This is a tale of heartbreak; of tragic misunderstanding and dashed expectations. Don't worry--like all good stories, everything works out in the end. But in the meantime, there was a squid where my ice cream should've been. The problem was linguistic. When you travel to a place famous for their squid sundae, and you pull out your camera and order said sundae, and sit poised for a hot fudge cephalopod to appear on the table, and it doesn't, you are the only one to blame. Because if you'd studied Korean like you said you would, you'd know that sundae is actually the romanization of 순대. It's pronounced 'soon-day,' and has nothing in common with the American dessert. Nothing.
Sundae is Korean blood sausage. Generally, it involves congealed blood and rice stuffed into a rubbery tube of intestines. But the Sokcho version was chopped squid, veggies, and noodles inside another squid's body cavity. As someone who's eaten both kinds, I can tell you it's a big improvement.
Little-known fact: squids squeak like baby kittens. Actually, they don't. But when they attempt to propel themselves around a shallow, crowded bucket, the pumping motion of their bodies pushes out bursts of air, making a pathetic mewing noise. Little squid screams.
We discovered this walking through the squid market near our hotel. It was basically a row of pop-up tents. Along one side were buckets of squirming squid and juicy cutting boards. The proprieters looked up from their knife-work to shout out inducements: five squid for ten dollars, cleaned on the spot. Or you could place an order and wander around to the tables on the other side where your chosen squid would reappear as sundae. Groups of people sat lounging, laughing, gazing across an expanse of empty parking lot to the fishing boats in the East Sea.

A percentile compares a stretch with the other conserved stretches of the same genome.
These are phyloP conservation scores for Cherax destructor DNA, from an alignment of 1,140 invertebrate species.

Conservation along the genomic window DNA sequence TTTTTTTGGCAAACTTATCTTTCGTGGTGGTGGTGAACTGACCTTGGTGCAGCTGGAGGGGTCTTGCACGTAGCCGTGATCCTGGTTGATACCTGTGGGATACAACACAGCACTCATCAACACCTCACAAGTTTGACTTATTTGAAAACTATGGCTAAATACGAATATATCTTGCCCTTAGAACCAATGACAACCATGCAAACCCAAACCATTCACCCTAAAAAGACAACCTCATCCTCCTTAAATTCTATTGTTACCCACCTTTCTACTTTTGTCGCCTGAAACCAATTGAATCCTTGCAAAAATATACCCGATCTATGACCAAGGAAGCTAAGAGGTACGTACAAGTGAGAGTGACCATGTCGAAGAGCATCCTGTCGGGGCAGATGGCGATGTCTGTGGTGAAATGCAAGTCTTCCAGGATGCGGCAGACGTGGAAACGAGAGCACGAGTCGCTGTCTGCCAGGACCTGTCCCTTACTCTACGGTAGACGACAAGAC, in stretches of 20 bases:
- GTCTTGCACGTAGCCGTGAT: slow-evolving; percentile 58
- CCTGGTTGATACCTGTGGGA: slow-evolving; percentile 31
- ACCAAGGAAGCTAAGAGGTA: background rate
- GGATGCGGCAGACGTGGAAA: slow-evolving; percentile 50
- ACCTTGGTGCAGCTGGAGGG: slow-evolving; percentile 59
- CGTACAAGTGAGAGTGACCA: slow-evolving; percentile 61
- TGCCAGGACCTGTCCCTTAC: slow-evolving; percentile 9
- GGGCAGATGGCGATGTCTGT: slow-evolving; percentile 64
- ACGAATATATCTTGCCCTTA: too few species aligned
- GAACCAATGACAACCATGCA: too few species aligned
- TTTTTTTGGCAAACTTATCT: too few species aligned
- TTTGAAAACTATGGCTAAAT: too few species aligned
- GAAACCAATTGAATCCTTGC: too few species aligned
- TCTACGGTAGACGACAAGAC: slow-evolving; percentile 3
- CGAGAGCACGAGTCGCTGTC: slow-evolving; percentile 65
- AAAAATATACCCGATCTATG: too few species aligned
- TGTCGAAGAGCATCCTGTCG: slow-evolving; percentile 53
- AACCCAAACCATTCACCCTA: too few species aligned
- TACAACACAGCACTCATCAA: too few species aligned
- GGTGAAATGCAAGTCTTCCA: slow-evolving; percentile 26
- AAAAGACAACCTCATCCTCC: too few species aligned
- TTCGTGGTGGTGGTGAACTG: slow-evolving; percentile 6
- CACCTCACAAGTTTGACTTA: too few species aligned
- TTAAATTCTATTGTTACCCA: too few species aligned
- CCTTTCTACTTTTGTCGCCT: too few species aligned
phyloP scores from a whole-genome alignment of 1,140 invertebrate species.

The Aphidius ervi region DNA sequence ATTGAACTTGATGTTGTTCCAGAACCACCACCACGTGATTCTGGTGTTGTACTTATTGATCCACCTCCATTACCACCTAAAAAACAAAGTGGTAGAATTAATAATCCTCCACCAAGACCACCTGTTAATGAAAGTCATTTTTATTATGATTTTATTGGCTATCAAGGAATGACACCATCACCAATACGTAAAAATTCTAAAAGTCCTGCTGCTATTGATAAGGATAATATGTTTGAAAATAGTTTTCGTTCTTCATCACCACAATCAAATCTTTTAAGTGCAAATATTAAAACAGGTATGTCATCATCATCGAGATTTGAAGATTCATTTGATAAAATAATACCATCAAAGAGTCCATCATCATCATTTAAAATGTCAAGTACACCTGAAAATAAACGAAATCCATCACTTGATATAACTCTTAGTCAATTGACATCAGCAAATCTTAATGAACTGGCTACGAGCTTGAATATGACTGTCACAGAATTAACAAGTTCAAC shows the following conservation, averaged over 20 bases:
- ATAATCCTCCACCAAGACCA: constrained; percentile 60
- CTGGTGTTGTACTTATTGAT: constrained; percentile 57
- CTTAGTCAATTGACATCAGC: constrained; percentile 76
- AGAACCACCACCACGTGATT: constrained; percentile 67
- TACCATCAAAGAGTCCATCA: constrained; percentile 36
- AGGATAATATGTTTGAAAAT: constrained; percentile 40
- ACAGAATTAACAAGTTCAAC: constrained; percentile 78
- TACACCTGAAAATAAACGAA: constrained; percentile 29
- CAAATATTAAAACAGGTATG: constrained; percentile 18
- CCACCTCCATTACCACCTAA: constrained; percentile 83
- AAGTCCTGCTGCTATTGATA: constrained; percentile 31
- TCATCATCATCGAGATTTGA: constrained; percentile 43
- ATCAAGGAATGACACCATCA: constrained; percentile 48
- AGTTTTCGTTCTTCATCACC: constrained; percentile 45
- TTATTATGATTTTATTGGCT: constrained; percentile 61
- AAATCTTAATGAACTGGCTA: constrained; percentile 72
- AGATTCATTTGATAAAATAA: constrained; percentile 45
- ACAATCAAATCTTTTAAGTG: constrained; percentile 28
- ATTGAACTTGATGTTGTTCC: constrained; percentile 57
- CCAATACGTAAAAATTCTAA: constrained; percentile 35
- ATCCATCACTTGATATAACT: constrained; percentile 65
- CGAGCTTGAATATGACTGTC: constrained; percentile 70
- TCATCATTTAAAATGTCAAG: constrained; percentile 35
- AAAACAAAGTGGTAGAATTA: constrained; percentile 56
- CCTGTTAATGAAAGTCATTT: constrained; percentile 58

You can getthis dish all over Sokcho, but the most popular restaurants are in the Abai Village. Almost every building is an open-fronted sundae shop, like the sidewalk mussel cafes of southern France. You can walk up from the crescent beach, drop into a plastic chair, and minutes later enjoy a freshly fried batch of squid sausage and a cold bottle of soju.
The restaurants also serve Abai sundae, a version that originated in North Korea. Sam and I ordered a combination platter, so we wouldn't miss anything. Abai sundae turned out to be brown and suspiciously normal looking. We thought at the time it was a fish sausage, but it subsequent research indicated it was probably veggies, soy, rice, and the indispensable blood. It was spiced just like a Johnsonville Italian sausage, though. So in this case, what we didn't know definitely didn't hurt us.